08/20/2014 11:48 am ET Updated Oct 20, 2014

Organizational Cutbacks, At What Cost?

It happened again.

A teenage named Michael Brown was shot -- multiple times -- by a police officer in Ferguson Missouri. This, along with the shootings of Trayvon Martin in Florida, Kollin Elderts in Hawaii, and Andy Lopez in California begs the question of why are there so many officer-involved shootings occurring in our country. Although the reasons vary, there is a common thread, that in fact affects everything from fire response, to long DMV lines and slow mail service; the economy is forcing more and more organizations to do more with less resources, and it is literally killing us.

The cost of doing business, any business, is more expensive than ever. Companies and civil services have found themselves having to lay off workers, and force the workers left to do more. Resources in today's economy are expensive, and though the amount of work hasn't changed, the number of employees doing that work has been cut back. One only needs to look at their federal, state and local municipalities to see employees swamped with tasks, long lines at post offices, long wait times for fire and police response to 911 calls -- the list goes on.

One of the many side effects of these cutbacks directly affects human lives -- civil servants, including those who think they're civil servants, who carry lethal weapons. Trayvon Martin was shot by a self-proclaimed security guard; Kollin Elderts was shot by a federal agent; Andy Lopez was shot by a police officer, as was Michael Brown. None of these victims were armed, and each of them was shot by someone who, under stress, felt that lethal force was their only option.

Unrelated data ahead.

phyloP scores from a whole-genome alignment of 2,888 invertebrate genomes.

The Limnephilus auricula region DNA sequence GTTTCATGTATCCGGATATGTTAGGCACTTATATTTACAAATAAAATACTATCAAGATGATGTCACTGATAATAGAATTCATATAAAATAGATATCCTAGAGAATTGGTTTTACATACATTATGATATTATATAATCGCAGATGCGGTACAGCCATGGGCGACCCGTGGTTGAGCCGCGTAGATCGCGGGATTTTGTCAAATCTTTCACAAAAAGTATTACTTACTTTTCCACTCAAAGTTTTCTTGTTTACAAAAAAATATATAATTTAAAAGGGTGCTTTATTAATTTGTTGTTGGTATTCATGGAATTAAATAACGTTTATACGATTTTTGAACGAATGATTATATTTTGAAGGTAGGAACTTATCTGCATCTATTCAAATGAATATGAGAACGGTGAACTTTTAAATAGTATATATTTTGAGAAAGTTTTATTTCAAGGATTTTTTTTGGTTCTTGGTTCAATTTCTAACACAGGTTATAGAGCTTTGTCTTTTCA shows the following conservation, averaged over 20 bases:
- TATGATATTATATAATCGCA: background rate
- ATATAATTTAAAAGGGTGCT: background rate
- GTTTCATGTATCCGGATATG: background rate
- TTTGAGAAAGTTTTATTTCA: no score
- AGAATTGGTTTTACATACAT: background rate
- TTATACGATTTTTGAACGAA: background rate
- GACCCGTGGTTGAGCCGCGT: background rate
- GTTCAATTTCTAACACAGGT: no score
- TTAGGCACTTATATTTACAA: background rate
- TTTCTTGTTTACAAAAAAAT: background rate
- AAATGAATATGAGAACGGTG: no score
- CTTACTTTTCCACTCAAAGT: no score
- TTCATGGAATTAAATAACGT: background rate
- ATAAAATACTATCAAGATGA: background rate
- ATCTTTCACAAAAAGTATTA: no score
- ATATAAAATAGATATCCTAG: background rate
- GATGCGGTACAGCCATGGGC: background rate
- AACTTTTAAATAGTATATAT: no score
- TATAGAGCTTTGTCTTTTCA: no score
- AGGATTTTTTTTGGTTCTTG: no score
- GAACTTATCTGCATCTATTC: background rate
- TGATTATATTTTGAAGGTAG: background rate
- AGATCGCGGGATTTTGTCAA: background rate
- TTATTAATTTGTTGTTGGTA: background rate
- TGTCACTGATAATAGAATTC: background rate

Any situation where a person is forced to make a decision under duress can lead to a bad outcome. When we add the stress of being overworked and understaffed, it can lead to disaster, including death. The idea that companies can benefit from cutting back is leading to more and more problems. When you consider that organizations like airlines and delivery services are making employees work longer hours, you begin to see an increase in traffic accidents and plane crashes.

With many of the police shootings, race has become an argument for civil rights. Whether the idea of racism pans out, one can't ignore the fact that over-worked and over-stressed employees can and will make bad decisions. That's not to say that none of the shootings were racially motivated, but short-staffing an organization like a police department surely doesn't help.

There has to be a better solution to the severe cutbacks that are slowly crippling our country. Everything from crowded school-rooms to airline accidents and even hospital errors can be linked to under-staffed companies and organizations. At what point do we begin to acknowledge that you can only trim back so much before things get dangerous?

A look at the current news stories should be enough to figure this out...